One of humanity’s most powerful Earth-observing satellites is having some problems in orbit.
The Sentinel-1B radar satellite, part of the European Union’s Copernicus Earth observation program, hasn’t beamed home any data since suffering an anomaly on Dec. 23. And the problem appears to be relatively serious.
“Following the previous news on the Sentinel-1B anomaly that occurred on 23 December 2021, the resuming of the operations was carefully prepared, including the onboard configuration changes preventing the anomaly to occur again,” Copernicus team members wrote in an update Monday (Jan. 10).
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“However, during the preparation of the recovery operations, it became clear that the initial anomaly was a consequence of a potential serious problem related to a unit of the power system of the Sentinel-1B satellite,” they added. “The operations performed over the last days did not allow to reactivate so far a power supply function required for the radar operations. Further investigations to identify and remedy the root cause will be performed over the next days.”
Sentinel-1B launched to a polar orbit in April 2016, two years after its twin, Sentinel-1A. Together, the two satellites have been providing continuous, high-resolution radar mapping of Earth for a variety of users. Each satellite is expected to gather data for at least seven years, and each has enough fuel onboard to operate for 12 years, according to a mission description.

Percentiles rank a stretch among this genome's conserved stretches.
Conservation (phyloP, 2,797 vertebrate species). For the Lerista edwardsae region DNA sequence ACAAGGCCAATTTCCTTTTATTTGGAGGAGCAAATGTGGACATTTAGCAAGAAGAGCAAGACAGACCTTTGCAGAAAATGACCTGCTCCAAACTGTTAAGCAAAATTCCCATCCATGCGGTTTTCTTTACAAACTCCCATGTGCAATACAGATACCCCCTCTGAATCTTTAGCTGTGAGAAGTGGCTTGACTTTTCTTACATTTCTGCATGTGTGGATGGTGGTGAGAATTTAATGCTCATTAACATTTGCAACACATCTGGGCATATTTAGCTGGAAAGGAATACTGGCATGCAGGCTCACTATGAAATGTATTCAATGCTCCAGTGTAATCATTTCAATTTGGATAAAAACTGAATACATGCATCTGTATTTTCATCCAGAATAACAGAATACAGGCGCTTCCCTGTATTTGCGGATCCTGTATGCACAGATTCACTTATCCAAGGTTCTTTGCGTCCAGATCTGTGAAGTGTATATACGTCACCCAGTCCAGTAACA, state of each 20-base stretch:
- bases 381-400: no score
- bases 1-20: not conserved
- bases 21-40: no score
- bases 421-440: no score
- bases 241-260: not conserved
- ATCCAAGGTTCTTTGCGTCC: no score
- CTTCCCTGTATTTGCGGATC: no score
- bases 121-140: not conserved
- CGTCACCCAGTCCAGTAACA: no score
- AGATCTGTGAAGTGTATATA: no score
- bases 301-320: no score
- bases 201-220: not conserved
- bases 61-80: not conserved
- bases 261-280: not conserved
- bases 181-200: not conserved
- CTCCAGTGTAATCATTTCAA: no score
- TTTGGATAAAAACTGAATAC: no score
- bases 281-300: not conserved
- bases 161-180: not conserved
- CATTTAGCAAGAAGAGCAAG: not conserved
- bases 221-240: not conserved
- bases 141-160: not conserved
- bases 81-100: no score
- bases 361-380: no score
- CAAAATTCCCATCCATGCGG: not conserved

The Sentinel-1 pair aren’t the only Copernicus spacecraft to get off the ground. The Copernicus constellation also consists of two Sentinel-2 satellites, two Sentinel-3 spacecraft, the Sentinel-5 Precursor satellite and Sentinel-6A, which lifted off in November 2020. More are scheduled to launch in the coming years as well.
Copernicus also incorporates data gathered by a number of “contributing missions,” which are operated by a variety of different organizations.
Mike Wall is the author of “Out There” (Grand Central Publishing, 2018; illustrated by Karl Tate), a book about the search for alien life. Follow him on Twitter @michaeldwall. Follow us on Twitter @Spacedotcom or on Facebook.